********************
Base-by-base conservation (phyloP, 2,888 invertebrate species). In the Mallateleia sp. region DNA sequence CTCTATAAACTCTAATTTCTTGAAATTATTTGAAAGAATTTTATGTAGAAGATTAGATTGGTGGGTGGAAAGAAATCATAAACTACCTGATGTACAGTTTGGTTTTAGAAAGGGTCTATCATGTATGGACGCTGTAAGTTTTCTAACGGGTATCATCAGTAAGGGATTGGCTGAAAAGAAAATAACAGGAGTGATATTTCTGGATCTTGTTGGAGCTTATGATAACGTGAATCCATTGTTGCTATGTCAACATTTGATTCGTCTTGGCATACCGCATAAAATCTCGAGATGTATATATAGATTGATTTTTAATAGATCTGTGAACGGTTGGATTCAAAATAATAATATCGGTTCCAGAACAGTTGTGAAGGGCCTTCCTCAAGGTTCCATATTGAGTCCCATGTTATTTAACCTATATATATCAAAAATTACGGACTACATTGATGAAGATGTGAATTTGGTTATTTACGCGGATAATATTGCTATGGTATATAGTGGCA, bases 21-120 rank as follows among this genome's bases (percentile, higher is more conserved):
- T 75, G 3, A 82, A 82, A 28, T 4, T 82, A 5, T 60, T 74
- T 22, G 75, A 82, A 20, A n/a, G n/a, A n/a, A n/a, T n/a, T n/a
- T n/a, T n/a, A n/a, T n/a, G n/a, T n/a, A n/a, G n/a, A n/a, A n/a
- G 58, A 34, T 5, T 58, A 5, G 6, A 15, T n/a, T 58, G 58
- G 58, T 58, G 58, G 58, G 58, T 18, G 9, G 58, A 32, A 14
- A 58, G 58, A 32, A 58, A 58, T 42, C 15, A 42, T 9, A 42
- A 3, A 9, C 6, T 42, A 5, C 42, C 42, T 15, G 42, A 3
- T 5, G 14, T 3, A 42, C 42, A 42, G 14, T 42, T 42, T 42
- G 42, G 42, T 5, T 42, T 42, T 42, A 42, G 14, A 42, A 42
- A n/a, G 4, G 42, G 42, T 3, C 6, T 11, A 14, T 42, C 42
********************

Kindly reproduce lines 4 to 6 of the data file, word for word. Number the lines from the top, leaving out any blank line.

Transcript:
- T n/a, T n/a, A n/a, T n/a, G n/a, T n/a, A n/a, G n/a, A n/a, A n/a
- G 58, A 34, T 5, T 58, A 5, G 6, A 15, T n/a, T 58, G 58
- G 58, T 58, G 58, G 58, G 58, T 18, G 9, G 58, A 32, A 14